As the country awaits the rare transcontinental total eclipse, colleges and universities across the country are planning all kinds of ways to celebrate the rare event. Some professors have already canceled class. On the first day, even. Several universities are psyched to be in the path of totality. From recording hard scientific data, to attending informal watch parties, everyone has a reason to look into the sky — with eclipse glasses only, people! we don’t want you going blind!
Paula McCormick, of PMI Interiors in Loudonville, is a genius of frugal decoration — the best kind. The kind of frugal decoration that looks like it cost you thousands of dollars, but really only cost you a few bucks at Hobby Lobby. McCormick got this gold-foil leaf wreath at Hobby Lobby for less than $30. (Tip: You can get Hobby Lobby coupons for 40 percent off one item "almost every day," McCormick says).
New Haven’s Flair Fair makes art (and self-expression) accessible for all. Fans of Office Space know exactly why flair matters. As Supreme Leader Donald Trump hovers his ax over funding for the arts, it feels like now is a very good time to spend your money on paintings, drawings, poetry, sculptures, pottery, and BandCamp downloads. But art can be pricey, and elusive, and you’ve already given what you can to Planned Parenthood and the UNHCR.
Muck Rack makes it simple to find people, tweets, or articles that mention any name, keyword, company, hashtag etc. We've compiled this guide to help you make the most of your search.
Selecting a term
Start searching tweets, articles from media outlets, articles mentioned in tweets, journalists'
names, titles and bios with some suggested searches:
Companies or Topics (e.g. iPhone, Microsoft)
Phrases (e.g. "cloud computing") — use quotes to keep the terms together
Twitter handles (e.g. @username) — returns those who have mentioned or replied to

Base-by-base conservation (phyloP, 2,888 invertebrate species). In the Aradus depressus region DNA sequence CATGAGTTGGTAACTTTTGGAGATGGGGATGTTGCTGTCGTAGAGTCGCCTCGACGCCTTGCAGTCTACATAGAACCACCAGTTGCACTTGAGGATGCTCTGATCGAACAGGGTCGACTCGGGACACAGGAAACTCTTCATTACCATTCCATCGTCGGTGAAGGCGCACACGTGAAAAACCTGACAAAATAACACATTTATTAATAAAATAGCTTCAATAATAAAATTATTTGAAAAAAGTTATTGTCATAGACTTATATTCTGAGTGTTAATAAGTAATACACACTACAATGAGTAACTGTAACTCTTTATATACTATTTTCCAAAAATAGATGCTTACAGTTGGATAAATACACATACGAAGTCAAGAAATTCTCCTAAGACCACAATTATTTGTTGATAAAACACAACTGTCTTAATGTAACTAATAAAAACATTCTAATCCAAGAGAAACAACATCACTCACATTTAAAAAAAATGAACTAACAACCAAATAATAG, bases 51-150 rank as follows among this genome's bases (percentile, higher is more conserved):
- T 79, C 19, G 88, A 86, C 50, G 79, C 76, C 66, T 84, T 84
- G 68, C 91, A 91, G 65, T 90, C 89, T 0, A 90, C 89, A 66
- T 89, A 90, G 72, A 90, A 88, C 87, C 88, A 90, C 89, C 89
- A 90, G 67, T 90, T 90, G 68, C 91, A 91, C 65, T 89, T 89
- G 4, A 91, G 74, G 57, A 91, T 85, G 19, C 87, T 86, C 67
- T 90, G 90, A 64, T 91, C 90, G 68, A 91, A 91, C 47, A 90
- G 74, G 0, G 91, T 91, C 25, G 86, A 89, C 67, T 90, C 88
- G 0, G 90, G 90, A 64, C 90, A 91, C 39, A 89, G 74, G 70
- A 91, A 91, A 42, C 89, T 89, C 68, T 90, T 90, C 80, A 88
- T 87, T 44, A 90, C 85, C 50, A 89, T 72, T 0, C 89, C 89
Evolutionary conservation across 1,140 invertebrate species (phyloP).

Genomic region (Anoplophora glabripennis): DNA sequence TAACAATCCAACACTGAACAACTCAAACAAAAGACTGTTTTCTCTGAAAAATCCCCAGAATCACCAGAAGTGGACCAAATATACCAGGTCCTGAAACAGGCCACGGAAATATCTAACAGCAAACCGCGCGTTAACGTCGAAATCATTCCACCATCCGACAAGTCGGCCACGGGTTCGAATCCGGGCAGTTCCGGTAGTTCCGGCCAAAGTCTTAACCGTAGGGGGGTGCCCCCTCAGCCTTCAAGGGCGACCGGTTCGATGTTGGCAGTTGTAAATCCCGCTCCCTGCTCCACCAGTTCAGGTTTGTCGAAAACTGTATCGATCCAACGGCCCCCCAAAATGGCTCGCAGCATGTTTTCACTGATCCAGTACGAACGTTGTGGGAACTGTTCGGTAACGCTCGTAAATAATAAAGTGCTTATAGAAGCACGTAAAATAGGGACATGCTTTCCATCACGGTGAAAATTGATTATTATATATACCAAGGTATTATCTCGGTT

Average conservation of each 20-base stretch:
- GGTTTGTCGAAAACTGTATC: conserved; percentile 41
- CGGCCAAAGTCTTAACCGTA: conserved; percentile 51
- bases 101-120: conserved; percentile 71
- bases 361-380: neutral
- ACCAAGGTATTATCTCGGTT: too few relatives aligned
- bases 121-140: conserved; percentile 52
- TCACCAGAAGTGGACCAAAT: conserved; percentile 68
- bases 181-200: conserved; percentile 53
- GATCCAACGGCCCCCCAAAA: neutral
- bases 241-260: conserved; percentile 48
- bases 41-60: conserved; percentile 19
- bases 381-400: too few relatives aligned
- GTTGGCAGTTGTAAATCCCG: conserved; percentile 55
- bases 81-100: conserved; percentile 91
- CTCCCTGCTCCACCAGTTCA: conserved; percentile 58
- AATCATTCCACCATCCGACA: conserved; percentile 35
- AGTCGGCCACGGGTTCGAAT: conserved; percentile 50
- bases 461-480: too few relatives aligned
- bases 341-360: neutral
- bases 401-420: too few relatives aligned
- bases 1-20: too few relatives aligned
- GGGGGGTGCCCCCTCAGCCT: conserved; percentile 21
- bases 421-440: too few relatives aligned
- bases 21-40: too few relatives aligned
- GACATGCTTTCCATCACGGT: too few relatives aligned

Names (e.g. "David Pogue")
Hashtags (e.g. #sxsw, #london2012)
Bio details (e.g. vegan, Olympics, father)
Muck Rack's Advanced Search allows for many boolean operators.
Find results that mention multiple specified terms, use AND or
+. For example, ensure each result contains both Elon Musk and Mark Zuckerberg by
searching Obama AND Romney or Obama + Romney.
Use the operators OR or , to broaden your search when you'd like either of
multiple terms to appear in results. (This is the default behavior of our search when no operators
are used.) For example, search for democrat OR republican to find results that refer to
Democrats and/or Republicans.
Use NOT or - to subtract results from your search. For
example, searching Disney will yield results about the Walt Disney Company as well as Walt Disney
World Resort. To exclude mentions of Disney World, search for Disney -World or Disney
When using one of these operators with a phrase, enclose it in quotation marks. For example, you can
find results about smartphones excluding Apple's iPhone 4S by searching smartphone -"iPhone
Exact case matching or punctuation
If you're searching for a brand name or keyword that relies on specific punctuation marks or capitalization, you can
find results that match your exact query by adding matchcase: before the keyword you're searching for, like matchcase:E*TRADE .
Use parentheses to separate multiple
boolean phrases. For example, to find journalists talking about having fun in Disney World or
Disneyland, search for ("disney world" OR disneyland) AND fun.
An asterisk can be used to search for any variation of a root word truncated by the asterisk. For example, searching for admin* will return results for administrator, administration, administer, administered, etc.
A near operator is an AND operator where you can control the distance between the words. You can vary the distance the near operation uses by adding a forward slash and number (between 0-99) such as strawberries NEAR/10 "whipped cream", which means the strawberries must exist within 10 words of "whipped cream".